Viscosity is a measure of the resistance of a fluid which is being deformed by either shear stress or extensional stress. In general terms it is the resistance of a liquid to flow, or its "thickness".

Viscosity describes a fluid's internal resistance to flow and may be thought of as a measure of fluid friction. Thus, water is "thin", having a lower viscosity, while vegetable oil is "thick" having a higher viscosity. All real fluids have some resistance to stress, but a fluid which has no resistance to shear stress is known as an ideal fluid or inviscid fluid. The study of viscosity is known as rheology.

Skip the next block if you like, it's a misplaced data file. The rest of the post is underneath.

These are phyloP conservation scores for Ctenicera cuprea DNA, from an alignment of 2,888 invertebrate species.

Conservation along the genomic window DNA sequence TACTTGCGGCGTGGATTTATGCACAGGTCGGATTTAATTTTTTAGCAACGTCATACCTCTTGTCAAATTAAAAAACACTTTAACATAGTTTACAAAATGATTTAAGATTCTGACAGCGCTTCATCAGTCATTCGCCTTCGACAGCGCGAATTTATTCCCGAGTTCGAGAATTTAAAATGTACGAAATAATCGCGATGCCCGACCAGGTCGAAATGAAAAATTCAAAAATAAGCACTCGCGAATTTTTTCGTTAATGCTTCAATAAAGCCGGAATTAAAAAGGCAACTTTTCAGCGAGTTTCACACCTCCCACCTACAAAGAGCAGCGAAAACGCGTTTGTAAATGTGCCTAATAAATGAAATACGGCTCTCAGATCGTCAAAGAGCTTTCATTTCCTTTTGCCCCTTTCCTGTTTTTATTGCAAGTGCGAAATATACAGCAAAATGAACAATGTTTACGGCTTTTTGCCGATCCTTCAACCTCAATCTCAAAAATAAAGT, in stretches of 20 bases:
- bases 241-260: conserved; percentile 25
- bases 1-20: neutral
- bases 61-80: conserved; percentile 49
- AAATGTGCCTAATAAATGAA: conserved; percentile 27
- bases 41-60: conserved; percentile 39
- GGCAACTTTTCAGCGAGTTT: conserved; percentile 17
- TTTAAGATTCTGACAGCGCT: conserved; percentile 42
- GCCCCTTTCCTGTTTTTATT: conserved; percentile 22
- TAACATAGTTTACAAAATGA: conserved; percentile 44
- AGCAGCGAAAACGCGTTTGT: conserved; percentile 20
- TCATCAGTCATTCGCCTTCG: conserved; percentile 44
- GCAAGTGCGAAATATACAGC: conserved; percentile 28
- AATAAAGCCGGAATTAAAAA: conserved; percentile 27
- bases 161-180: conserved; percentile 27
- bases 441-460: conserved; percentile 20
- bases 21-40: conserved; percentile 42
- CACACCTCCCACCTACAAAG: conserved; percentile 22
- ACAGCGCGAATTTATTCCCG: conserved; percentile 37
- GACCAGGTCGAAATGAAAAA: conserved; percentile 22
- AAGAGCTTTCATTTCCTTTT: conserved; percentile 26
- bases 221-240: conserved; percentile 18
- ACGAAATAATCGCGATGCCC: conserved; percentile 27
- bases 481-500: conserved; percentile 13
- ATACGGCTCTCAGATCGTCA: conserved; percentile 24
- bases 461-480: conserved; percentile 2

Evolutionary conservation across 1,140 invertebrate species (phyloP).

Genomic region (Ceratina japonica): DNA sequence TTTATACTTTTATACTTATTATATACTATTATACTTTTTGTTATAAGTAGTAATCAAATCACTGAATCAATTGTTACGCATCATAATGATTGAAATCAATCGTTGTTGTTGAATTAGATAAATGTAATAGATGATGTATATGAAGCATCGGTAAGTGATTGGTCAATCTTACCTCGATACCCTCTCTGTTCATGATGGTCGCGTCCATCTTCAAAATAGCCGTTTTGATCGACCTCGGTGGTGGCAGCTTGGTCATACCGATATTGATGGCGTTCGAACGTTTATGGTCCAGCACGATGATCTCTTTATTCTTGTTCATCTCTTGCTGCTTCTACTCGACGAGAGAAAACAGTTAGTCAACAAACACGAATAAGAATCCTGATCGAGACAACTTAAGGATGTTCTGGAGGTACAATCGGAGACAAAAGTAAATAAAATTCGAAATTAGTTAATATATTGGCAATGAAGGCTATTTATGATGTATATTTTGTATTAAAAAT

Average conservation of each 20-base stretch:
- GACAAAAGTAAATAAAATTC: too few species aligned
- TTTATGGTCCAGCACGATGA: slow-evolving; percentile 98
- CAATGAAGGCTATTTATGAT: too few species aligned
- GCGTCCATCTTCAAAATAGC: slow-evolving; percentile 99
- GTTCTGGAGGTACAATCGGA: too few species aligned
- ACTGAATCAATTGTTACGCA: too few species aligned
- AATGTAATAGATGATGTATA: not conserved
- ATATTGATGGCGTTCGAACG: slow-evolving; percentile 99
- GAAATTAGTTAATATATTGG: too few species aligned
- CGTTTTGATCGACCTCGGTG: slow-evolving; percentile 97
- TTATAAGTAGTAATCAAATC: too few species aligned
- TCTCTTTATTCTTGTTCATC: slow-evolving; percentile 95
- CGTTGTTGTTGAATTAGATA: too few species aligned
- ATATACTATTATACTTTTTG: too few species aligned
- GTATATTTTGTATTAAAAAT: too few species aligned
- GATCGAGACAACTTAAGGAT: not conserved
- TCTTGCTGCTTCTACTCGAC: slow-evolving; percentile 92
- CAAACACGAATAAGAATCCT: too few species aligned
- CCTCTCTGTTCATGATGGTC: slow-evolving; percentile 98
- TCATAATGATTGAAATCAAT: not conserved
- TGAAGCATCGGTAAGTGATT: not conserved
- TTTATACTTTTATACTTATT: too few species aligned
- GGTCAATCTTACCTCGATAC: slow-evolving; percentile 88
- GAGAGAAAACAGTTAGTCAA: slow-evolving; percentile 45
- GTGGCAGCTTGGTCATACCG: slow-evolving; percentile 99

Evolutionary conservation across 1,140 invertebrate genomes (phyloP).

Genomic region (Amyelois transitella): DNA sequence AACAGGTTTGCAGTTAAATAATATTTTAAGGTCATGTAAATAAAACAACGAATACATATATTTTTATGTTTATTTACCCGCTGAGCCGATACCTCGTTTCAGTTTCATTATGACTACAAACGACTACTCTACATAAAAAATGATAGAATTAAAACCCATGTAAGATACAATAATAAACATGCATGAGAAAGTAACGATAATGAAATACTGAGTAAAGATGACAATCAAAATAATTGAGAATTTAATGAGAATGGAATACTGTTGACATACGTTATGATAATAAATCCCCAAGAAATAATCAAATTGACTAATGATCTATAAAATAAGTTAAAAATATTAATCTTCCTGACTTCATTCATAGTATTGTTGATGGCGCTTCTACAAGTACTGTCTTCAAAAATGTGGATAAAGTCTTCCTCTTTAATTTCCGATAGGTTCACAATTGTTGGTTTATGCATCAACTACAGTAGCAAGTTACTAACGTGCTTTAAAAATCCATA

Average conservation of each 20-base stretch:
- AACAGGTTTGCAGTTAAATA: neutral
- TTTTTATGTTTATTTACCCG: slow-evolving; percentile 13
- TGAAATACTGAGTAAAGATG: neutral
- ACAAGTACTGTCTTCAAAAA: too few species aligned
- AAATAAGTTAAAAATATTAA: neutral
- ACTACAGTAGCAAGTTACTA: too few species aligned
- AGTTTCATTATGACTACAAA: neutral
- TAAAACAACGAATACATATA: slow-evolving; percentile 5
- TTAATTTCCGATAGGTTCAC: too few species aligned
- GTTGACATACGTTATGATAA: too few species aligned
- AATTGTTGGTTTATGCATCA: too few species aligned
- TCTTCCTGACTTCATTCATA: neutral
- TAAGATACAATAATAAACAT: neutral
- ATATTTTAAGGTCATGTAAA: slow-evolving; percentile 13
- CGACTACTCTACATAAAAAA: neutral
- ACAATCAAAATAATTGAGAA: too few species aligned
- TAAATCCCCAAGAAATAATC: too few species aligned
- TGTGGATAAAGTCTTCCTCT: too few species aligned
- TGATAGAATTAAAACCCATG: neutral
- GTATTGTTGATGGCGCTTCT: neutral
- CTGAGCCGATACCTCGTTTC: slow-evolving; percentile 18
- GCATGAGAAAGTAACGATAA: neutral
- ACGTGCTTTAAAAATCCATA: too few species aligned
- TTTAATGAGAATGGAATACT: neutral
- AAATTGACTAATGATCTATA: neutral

In designing piping and pumping systems, petroleum engineers begin with a determination of the viscosity of the fluid to be handled. A system that might work well for a highly viscous fluid, like crude oil, might not work at all for a less viscous fluid like alcohol.


See also PEI/RP700.

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